Sunday, June 9, 2019

Elder Neal A. Maxwell on being high-yield, low-maintenance members

Elder Neal A. Maxwell (1926-2004) served as a Seventy from 1976-1981, then as a member of the Quorum of Twelve until his death from cancer in 2004.
"To understand and have faith, therefore, in the character and the purposes of God means that instead of complaining, we accept (more than we do) the menu of life and what is allotted to us. Sometimes with particular individuals that may seem to be the equivalent of 'Eat your spinach' and 'Clean your plate.'
"Part of discipleship should be to become high-yield, low-maintenance members of the Church. These members are not high profile; they won't be on the six o'clock evening news when they die. But they have done what Heavenly Father has wanted them to do meekly and humbly....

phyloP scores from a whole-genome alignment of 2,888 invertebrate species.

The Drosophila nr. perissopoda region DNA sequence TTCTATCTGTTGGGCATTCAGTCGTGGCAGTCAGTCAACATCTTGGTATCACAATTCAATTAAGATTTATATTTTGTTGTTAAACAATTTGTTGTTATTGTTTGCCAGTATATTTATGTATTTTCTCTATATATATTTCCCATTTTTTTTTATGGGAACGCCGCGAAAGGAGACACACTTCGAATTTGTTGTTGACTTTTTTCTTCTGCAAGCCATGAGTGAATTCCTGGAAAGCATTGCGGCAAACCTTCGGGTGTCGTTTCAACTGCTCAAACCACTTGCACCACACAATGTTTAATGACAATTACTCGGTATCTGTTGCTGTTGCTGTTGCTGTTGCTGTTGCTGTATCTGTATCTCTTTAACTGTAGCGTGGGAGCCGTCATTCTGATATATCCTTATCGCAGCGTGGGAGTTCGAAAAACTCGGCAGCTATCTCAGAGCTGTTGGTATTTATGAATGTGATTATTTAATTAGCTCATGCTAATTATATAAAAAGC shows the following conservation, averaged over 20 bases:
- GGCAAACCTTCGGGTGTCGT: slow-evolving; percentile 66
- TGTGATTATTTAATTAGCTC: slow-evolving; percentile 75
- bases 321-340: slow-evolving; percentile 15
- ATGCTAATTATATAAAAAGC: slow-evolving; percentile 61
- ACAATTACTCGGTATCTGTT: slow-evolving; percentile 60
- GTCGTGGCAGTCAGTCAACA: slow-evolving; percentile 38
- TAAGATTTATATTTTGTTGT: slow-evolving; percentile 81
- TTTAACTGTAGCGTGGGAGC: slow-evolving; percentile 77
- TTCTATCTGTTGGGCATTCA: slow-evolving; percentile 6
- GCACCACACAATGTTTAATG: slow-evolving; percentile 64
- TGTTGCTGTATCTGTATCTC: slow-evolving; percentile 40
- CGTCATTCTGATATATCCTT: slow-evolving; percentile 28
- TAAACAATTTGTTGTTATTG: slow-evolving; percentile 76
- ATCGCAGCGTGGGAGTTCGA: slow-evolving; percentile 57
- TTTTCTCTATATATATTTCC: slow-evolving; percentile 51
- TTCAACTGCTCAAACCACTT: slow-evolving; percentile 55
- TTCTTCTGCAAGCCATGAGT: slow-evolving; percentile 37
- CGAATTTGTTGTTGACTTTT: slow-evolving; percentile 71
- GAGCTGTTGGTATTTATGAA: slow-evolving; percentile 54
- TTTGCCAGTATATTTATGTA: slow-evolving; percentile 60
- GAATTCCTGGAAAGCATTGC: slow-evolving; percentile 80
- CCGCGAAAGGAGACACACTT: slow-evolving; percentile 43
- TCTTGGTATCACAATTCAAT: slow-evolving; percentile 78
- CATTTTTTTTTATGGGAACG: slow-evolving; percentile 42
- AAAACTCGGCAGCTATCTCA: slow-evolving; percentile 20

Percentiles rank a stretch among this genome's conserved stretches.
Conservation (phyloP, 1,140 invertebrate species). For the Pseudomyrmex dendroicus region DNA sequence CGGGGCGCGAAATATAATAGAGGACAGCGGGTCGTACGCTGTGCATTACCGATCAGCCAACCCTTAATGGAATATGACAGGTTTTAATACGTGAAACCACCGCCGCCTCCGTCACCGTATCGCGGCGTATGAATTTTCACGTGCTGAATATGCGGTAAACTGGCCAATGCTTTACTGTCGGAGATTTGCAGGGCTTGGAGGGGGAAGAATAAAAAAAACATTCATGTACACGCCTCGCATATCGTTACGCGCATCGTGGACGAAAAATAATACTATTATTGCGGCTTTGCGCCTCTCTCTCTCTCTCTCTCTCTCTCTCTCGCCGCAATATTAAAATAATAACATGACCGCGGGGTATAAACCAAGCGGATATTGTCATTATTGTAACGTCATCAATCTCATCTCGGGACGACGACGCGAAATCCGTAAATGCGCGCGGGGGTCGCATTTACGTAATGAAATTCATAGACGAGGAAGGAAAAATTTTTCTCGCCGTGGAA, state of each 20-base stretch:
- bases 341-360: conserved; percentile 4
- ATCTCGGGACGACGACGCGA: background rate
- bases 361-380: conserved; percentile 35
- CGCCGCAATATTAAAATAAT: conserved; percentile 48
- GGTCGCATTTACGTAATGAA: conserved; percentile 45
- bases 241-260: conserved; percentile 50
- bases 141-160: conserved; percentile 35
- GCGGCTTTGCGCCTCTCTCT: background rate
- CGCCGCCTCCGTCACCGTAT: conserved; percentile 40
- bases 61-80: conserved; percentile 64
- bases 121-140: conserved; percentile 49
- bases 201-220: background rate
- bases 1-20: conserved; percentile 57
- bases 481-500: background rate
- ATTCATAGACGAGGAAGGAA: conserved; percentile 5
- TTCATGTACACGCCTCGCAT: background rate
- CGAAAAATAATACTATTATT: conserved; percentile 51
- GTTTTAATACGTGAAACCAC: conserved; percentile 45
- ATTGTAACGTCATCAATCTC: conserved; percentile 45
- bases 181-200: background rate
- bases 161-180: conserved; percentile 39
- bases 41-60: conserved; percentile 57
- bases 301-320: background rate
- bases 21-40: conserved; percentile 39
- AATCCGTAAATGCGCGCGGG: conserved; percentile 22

"For you and me, to be part of this work amid these kinds of people is a precious thing. Since the Holy Ghost glorifies Christ as indicated, so should we. One of the ways you and I can glorify Christ is by improving and repenting, showing that we take seriously the proffered discipleship that comes from Him. We should care enough about it that it lies at the very center of our lives."
- Neal A. Maxwell, "The Holy Ghost: Glorifying Christ", satellite broadcast address to CES educators, February 2, 2001; see Ensign, July 2002, 56-61
Click here to read the full article

Faith in God implies that we accept His plan and actions for our life—the "menu of life" that is allotted to us, even if it is challenging or unpleasant. We must strive to contribute to His work in every way possible:

Meek and humble disciples of Christ throughout the world will recognize this principle. The work of God moves ahead largely on the shoulders of the quiet, diligent, low-profile disciples who carry forward in their duties with diligence and commitment, in spite of a lack of recognition or prominence. They give so much more than they take from the process.

The essence of discipleship is to "glorify Christ" instead of oneself. Once He truly lies at the very center of our lives, our desires to serve, and to repent and progress, will be foremost in our lives.

(Compilation and commentary by David Kenison, Orem, Utah, 2019)

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